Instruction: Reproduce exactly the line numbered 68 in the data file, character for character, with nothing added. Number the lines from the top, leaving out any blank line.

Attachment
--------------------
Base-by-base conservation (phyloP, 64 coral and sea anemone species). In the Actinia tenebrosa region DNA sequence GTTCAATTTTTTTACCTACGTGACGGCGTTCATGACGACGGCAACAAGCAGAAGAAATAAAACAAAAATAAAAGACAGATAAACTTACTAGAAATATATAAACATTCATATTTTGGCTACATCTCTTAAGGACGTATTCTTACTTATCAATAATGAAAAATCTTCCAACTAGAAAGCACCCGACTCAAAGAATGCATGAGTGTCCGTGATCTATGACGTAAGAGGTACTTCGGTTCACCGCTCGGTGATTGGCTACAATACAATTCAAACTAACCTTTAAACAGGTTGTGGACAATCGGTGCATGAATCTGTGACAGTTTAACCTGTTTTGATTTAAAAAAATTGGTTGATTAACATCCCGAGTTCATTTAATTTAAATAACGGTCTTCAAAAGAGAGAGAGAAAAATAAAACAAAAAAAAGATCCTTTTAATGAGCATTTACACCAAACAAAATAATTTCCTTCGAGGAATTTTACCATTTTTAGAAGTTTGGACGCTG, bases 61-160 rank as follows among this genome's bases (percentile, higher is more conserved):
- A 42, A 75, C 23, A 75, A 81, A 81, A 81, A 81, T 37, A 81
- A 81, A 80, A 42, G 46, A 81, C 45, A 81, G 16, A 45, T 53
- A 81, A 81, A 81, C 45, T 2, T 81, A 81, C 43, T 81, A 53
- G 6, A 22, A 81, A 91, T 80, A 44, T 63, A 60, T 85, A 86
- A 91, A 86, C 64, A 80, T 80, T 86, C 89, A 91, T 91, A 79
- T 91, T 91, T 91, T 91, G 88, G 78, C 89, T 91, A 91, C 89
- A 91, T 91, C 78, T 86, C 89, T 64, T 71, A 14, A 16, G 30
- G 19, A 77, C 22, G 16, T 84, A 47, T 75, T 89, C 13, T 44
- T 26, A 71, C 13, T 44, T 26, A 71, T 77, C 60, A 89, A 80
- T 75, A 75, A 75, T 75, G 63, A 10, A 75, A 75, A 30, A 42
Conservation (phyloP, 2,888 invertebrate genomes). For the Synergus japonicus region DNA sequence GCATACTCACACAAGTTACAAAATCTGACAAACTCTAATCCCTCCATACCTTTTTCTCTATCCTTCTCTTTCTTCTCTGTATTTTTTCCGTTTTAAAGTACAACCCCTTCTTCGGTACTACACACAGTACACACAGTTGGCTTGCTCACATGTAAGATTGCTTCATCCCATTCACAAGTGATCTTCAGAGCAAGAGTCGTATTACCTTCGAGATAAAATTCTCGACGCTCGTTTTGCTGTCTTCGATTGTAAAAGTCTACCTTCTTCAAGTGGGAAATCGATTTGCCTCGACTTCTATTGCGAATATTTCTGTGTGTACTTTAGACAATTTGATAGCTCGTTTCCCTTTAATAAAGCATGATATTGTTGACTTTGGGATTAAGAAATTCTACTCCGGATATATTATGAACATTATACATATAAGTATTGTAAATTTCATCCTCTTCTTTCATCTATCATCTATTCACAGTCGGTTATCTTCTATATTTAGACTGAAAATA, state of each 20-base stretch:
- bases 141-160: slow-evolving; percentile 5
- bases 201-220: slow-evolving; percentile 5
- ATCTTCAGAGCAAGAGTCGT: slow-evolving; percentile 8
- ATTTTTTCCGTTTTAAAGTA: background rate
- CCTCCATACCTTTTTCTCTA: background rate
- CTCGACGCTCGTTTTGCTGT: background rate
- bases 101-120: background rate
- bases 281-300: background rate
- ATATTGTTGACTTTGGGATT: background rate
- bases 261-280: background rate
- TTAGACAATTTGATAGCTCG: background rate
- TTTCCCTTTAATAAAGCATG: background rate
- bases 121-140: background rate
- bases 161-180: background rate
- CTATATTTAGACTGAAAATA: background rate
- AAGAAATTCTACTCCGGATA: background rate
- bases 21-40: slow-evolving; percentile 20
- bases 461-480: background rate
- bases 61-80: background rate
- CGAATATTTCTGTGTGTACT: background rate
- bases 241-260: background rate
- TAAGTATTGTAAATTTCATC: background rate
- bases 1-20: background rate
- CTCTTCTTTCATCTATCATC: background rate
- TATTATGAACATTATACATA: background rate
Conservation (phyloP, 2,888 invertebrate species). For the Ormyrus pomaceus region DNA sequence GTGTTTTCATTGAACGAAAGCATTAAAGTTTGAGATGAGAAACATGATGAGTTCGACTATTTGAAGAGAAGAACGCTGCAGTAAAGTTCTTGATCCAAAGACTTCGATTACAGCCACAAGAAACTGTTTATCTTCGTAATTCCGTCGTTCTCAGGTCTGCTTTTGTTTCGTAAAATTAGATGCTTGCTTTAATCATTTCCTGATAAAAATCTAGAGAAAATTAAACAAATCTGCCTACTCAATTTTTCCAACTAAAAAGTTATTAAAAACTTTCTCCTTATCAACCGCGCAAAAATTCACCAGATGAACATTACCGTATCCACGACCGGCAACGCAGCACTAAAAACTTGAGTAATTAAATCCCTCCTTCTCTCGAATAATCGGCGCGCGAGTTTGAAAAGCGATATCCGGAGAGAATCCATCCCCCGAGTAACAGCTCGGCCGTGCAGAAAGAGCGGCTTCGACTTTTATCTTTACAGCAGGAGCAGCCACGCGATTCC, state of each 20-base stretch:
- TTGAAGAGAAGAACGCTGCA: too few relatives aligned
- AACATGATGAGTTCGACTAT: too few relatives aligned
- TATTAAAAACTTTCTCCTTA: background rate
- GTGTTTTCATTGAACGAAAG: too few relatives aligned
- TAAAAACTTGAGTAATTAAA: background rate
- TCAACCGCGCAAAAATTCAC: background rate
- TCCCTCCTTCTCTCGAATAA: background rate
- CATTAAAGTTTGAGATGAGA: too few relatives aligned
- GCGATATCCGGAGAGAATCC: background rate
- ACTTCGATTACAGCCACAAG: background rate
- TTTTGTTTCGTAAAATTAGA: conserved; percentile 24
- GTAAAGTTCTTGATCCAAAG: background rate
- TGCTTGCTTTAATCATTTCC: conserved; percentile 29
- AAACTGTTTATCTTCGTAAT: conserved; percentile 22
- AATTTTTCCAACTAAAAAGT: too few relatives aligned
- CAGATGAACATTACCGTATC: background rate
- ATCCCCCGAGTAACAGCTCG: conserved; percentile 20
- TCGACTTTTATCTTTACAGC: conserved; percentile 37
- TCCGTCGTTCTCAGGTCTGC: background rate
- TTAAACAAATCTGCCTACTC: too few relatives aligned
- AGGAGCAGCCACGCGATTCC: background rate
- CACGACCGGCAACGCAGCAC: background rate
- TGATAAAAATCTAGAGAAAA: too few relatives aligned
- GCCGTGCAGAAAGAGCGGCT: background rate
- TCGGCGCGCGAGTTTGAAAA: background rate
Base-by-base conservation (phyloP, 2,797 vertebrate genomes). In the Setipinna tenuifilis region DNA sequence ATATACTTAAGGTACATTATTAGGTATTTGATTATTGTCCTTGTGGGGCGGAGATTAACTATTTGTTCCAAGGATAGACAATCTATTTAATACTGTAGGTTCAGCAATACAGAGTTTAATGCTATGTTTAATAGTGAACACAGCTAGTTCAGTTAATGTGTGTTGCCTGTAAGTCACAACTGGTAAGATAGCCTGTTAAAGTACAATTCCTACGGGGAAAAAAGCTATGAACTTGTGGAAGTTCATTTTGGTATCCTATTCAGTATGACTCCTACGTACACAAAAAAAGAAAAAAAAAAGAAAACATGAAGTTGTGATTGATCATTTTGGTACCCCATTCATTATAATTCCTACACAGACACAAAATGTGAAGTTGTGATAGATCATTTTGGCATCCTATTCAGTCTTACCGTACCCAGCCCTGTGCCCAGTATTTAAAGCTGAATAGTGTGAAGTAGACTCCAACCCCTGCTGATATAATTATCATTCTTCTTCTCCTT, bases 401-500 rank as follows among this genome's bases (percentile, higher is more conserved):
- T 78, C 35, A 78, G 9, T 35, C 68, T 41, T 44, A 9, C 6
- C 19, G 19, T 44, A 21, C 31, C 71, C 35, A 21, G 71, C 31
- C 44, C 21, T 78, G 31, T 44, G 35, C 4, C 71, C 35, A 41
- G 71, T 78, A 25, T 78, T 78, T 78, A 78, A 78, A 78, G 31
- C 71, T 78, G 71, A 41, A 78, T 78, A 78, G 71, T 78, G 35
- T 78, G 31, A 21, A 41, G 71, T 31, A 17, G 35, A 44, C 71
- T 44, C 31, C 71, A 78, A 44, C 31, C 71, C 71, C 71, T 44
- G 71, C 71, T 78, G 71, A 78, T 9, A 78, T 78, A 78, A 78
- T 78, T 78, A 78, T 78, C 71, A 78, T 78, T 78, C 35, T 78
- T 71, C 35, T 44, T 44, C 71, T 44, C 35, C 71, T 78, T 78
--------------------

- G 71, T 78, A 25, T 78, T 78, T 78, A 78, A 78, A 78, G 31